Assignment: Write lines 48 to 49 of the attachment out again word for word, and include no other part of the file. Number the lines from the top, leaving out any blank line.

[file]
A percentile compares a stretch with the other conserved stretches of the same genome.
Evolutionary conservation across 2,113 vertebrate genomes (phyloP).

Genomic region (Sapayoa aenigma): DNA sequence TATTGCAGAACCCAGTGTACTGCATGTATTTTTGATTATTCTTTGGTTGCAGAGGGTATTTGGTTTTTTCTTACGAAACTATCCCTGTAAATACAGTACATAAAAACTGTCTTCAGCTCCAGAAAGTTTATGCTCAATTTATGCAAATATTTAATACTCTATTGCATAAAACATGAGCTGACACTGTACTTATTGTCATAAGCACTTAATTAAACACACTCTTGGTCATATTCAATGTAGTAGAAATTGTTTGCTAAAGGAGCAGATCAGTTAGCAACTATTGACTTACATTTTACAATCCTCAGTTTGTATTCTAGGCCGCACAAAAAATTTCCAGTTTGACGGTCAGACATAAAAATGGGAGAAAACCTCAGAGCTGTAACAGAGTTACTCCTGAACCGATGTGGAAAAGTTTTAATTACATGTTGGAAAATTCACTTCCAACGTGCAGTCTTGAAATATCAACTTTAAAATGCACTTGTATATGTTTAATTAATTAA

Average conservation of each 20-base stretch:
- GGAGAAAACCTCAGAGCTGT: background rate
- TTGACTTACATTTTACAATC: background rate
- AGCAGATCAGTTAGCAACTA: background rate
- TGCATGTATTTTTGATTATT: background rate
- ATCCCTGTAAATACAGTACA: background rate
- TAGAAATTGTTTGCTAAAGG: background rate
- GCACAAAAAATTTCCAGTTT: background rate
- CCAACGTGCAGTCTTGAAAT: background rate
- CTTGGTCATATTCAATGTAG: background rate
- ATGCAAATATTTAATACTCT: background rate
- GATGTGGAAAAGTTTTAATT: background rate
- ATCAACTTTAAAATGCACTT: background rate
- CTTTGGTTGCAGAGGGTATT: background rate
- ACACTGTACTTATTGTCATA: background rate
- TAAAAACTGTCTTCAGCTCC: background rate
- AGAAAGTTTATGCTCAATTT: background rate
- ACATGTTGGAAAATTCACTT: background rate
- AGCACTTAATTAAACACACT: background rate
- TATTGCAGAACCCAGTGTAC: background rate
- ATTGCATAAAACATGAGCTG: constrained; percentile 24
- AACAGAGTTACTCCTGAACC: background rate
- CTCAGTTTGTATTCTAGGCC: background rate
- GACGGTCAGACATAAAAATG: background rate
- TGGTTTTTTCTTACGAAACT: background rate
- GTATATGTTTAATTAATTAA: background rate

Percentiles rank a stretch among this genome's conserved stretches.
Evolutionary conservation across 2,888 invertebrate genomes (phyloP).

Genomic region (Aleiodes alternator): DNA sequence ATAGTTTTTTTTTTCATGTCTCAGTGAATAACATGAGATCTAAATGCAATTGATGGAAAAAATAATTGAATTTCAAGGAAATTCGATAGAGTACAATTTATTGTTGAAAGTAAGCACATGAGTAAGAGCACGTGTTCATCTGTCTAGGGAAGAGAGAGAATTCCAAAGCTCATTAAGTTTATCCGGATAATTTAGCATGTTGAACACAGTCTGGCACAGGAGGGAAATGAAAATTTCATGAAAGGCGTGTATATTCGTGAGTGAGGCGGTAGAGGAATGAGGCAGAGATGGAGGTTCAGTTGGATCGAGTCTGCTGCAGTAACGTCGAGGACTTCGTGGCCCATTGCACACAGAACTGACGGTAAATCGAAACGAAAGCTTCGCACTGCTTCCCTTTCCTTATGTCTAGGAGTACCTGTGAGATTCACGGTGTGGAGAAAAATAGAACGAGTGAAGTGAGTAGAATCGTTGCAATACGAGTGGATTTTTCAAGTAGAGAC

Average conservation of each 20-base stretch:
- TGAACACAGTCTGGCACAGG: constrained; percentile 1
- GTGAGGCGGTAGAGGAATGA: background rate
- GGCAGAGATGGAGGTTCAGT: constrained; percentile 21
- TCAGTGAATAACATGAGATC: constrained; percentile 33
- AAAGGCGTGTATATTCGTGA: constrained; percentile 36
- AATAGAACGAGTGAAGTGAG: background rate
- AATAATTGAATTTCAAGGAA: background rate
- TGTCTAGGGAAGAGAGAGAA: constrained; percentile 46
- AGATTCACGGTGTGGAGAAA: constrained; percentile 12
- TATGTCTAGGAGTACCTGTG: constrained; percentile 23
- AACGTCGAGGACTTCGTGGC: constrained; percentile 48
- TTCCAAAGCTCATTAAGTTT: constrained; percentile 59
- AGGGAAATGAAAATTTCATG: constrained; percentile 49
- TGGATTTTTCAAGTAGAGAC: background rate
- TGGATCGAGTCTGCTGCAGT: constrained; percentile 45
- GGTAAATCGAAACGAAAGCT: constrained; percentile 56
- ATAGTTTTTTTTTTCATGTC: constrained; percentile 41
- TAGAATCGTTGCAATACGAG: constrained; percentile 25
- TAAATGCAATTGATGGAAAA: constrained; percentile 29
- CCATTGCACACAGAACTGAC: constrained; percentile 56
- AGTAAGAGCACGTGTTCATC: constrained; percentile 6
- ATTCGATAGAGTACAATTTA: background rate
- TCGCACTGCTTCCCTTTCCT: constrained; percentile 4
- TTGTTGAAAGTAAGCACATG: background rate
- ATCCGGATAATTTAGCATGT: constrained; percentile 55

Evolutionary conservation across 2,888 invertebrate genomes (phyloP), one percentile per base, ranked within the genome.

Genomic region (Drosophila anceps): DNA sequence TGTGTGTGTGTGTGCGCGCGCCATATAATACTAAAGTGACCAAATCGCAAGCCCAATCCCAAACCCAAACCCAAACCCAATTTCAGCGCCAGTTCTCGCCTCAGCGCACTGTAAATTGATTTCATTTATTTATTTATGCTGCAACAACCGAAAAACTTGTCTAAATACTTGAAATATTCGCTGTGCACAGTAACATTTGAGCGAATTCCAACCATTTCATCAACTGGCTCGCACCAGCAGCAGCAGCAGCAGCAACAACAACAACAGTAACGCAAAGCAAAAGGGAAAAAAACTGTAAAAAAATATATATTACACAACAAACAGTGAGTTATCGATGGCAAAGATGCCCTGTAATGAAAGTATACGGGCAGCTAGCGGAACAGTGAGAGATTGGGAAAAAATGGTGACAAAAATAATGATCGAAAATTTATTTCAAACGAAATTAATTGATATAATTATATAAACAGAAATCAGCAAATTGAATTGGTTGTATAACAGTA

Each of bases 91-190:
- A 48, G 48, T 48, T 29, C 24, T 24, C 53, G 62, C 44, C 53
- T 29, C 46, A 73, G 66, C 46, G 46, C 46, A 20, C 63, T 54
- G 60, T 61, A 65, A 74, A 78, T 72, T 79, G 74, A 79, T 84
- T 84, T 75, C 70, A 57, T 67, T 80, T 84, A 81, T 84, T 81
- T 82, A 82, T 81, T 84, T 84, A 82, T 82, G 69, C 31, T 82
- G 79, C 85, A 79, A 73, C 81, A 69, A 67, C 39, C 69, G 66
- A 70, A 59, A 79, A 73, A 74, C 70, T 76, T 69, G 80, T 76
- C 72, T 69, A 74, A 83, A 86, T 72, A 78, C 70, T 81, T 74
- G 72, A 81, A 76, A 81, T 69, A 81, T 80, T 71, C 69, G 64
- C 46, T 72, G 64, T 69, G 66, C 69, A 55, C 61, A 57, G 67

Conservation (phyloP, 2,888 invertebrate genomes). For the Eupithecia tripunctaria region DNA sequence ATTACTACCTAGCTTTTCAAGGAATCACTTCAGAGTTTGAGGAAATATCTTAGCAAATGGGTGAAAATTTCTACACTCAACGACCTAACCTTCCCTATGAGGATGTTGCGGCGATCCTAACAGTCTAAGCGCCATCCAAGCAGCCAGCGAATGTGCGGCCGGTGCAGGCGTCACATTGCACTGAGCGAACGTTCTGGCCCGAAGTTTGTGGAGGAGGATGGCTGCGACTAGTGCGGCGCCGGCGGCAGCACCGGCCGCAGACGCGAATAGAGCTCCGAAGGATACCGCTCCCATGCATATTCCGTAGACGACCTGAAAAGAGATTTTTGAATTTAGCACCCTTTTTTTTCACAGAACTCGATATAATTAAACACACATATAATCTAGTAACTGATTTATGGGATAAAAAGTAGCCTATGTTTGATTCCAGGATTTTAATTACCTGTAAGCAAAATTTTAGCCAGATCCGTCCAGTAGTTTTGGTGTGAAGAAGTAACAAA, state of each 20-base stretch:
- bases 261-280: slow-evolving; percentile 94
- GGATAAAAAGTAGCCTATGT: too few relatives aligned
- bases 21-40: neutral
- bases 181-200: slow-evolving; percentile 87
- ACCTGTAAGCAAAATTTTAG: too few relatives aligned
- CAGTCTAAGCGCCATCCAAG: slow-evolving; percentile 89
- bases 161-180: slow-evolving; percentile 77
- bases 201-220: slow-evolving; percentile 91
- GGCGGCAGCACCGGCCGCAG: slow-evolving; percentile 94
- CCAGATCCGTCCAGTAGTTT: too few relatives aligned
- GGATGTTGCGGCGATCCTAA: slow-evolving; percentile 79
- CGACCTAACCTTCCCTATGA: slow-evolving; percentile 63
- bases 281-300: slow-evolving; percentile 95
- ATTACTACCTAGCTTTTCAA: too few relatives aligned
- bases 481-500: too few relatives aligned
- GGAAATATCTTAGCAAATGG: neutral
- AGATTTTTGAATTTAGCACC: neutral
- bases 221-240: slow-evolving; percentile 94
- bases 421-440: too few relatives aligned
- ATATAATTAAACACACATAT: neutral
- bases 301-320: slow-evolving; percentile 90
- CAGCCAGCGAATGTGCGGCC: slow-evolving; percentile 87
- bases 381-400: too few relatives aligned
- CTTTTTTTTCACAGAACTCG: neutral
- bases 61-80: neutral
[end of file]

- TGGATCGAGTCTGCTGCAGT: constrained; percentile 45
- GGTAAATCGAAACGAAAGCT: constrained; percentile 56